Built on a newly-developed dedicated EV platform, the Honda Urban EV Concept was also revealed to indicate the technology and design directions for Honda’s future mass-production EV models. A new model based on this concept will go on sale first in Europe, and then in Japan in 2020. The Honda NeuV is an EV concept model that explores the potential of mobility products which will be further expanded by automated driving technologies and AI. Honda said that NeuV makes judgments about the driver’s state of stress based on facial expressions and/or tone of voice and provides assistance to the driver to support safe driving and, by learning the driver’s lifestyle and preferences, provides suggestions to the particular driver, realising communication between driver and mobility.

Slightly more back in the present, the new CR-V SUV was on show. It includes a hybrid model equipped a hybrid for the first time and also news that a three-row seating type will be added to the line-up of the petrol model. It goes on sale next year. The Clarity PHEV, a new-generation plug-in hybrid model, features an exterior form with low vehicle height, spacious cabin that seats five adults and a large-capacity cargo area. It also goes on sale next year.

Looking somewhat further into the future, in a way that only Honda can, was the RoboCas Concept, a small-sized electric mobility product created “to make people’s dreams and ideas come true”. It said that different types of carrying space with a canopy can be “freely combined with a compact-sized vehicle body base which has a driving function”. The firm also exhibited a host of motorcycles and other futuristic mobility products at the show.


Toyota debuts several concepts and new models

Toyota unveiled a series of concepts and new models in Tokyo.

The GR HV Sports concept, it said, represents a new way to enjoy cars by integrating the thrill of a sports car with the environmental friendliness of an eco-car. We can but hope.

It takes design cues from the Totora Gazoo Racing TS050 Hybrid racing car that competes in the World Endurance Championship and its targa top is influenced by the firm’s convertible sports cars of old, including the Sports 800 and Supra. The concept is powered by the Toyota Hybrid System-Racing (THS-R) tech refined in the TS050.

Also showcased was the Tj Cruiser, which “represents the harmonious balance between the roominess of a cargo van and the powerful design of an SUV”.It’s clearly aimed those ‘lifestyle’ type people, who want to take the same car to work and the mountains. Toyota says that the “T” stands for “Toolbox” in reference to how the car can be used like a toolbox, while the “j” stands for “joy” in reference to the joy of visiting various places by car.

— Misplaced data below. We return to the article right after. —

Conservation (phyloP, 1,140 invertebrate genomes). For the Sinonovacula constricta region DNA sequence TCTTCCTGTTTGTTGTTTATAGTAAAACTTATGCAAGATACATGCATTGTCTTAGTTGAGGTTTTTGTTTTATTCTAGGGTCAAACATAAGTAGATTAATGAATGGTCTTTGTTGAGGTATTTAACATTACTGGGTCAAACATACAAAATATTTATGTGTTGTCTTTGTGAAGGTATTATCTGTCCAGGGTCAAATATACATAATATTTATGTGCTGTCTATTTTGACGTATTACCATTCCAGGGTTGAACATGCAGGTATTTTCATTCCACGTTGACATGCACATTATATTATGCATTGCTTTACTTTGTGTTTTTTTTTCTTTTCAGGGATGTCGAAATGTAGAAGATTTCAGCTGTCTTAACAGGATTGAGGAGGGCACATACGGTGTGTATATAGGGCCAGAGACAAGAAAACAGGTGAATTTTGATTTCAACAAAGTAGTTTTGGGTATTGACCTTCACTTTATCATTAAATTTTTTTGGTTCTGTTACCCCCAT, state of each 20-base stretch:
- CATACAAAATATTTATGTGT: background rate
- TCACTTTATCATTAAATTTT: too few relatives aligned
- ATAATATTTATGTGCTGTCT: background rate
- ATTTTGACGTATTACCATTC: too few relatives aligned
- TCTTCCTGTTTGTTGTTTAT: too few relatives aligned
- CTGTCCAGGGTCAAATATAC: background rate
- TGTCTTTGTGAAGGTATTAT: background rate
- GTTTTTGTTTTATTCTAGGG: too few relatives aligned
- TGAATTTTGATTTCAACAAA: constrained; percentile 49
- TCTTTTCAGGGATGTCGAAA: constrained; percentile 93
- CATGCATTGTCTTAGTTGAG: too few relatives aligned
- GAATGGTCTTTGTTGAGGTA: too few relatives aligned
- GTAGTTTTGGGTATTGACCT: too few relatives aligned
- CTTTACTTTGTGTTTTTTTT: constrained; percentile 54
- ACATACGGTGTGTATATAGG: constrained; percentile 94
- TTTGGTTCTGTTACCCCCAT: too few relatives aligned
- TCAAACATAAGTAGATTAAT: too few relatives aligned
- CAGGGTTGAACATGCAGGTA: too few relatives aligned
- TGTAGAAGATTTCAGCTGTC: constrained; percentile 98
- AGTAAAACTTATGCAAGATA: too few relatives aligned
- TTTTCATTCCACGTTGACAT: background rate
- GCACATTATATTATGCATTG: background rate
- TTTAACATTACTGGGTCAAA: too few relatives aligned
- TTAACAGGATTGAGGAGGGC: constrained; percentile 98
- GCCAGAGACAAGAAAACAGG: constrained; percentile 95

Inside, the passenger seat can be reclined completely flat, making it easy to carry lifestyle-y items like three-metre long surfboards and bikes. A nod to the past while looking to the future came in the form of the Crown Concept, a concept vehicle “developed in pursuit of driving performance and connected technology”.

It features the blend of the Crown tradition with its birth in 1955 and the innovation to be expected in the Crown in a next generation mobility society, says Toyota.

The new third generation Century was also unveiled, “carrying on the tradition of master craftsmanship and high-quality monozukuri (all-encompassing manufacturing) while realising high-demand environmental performance and a design layout that pursues passenger comfort”. The Century is now powered by a 5.0-litre V8 hybrid system for, Toyota says of a model that the UK won’t be seeing, outstanding fuel efficiency. In addition, the wheelbase has lengthened, the height difference between the scuff plate and floor has decreased, and the height of the door opening has increased, all of which are refinements improving the rear seat riding experience, it says.

The Best New Cars For Less Than 15000

Ford Fiesta

It’d be impossible to leave Britain’s best-selling car off of this list, so let’s begin with this. A household name for 40 years, the Fiesta is as popular as ever.